Forget space camp, one U.K. teenager found and corrected a data error on the International Space Station in his free time.
According to the BBC, 17-year-old Sheffield student Miles Soloman, taking part in a project with the Institute for Research in Schools, was looking over a spreadsheet of the radiation data recorded on the space station when he noticed something funny. Down at the lowest levels of the readings, a negative amount of radiation was recorded. Since detecting a negative amount of energy isn’t a thing, Soloman knew something was up.
He contacted NASA with his findings, and they said that while his discovery was appreciated, it was already a known issue. However, scientists thought that the anomaly was only occurring once every few years, but Soloman’s information indicated that the discrepancy was occurring multiple times a day.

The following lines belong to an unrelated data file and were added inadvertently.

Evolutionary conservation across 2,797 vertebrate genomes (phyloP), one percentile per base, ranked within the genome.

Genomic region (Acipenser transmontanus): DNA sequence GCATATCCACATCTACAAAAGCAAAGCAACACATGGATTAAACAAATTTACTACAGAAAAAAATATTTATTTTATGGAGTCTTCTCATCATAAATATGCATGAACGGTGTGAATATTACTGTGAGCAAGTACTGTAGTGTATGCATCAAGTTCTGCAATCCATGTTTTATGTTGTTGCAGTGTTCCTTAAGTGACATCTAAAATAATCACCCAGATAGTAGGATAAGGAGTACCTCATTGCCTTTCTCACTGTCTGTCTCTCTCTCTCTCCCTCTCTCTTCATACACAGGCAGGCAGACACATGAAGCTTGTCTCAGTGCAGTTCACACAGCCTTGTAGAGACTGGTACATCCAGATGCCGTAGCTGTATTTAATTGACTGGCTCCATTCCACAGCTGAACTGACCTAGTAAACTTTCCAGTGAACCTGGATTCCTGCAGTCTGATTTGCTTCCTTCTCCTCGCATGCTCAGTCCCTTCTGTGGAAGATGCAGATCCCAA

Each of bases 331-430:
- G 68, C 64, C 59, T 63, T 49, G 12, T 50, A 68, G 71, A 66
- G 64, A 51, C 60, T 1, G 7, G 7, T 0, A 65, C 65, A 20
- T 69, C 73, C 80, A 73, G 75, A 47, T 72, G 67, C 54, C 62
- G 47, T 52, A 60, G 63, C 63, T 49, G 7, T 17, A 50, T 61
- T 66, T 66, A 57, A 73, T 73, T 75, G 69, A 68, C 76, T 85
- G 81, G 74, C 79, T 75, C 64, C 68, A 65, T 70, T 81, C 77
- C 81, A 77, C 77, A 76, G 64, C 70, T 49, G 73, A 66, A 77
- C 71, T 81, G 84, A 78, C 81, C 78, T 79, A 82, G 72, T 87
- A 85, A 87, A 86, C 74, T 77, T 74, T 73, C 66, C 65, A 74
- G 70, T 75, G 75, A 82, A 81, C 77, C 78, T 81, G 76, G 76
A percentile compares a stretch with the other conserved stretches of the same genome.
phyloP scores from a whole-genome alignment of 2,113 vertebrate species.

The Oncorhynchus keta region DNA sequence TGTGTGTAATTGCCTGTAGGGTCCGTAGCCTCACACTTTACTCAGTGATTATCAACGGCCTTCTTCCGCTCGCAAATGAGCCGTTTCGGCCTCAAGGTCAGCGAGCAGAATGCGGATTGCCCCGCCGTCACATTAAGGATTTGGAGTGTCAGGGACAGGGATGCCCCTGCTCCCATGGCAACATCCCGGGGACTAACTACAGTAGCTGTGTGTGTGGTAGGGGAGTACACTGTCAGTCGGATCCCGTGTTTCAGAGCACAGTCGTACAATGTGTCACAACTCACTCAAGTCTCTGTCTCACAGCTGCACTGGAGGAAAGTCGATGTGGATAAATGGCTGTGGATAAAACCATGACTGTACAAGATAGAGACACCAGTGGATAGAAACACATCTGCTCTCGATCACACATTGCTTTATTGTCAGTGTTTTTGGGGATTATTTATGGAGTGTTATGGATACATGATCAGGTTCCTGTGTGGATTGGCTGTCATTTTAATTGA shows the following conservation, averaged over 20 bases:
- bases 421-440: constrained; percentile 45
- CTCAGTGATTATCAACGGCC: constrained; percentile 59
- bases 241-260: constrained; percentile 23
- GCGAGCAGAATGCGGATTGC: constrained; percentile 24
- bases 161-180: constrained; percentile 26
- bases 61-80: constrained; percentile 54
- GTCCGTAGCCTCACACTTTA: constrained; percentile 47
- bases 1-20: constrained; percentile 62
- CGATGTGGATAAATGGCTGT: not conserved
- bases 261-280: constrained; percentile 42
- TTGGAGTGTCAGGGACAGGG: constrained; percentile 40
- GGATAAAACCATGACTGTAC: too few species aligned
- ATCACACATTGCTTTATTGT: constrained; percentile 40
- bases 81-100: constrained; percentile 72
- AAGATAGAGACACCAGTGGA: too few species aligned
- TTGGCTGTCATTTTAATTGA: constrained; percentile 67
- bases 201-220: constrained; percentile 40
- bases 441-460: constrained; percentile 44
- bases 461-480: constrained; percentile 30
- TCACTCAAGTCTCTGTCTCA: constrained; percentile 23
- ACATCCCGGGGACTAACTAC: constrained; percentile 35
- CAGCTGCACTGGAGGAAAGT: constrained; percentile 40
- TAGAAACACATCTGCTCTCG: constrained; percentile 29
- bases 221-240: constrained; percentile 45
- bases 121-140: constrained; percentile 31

His discovery might not have been Earth-shattering, but detecting these kinds of anomalies is just one small, but essential, part of keeping us in space.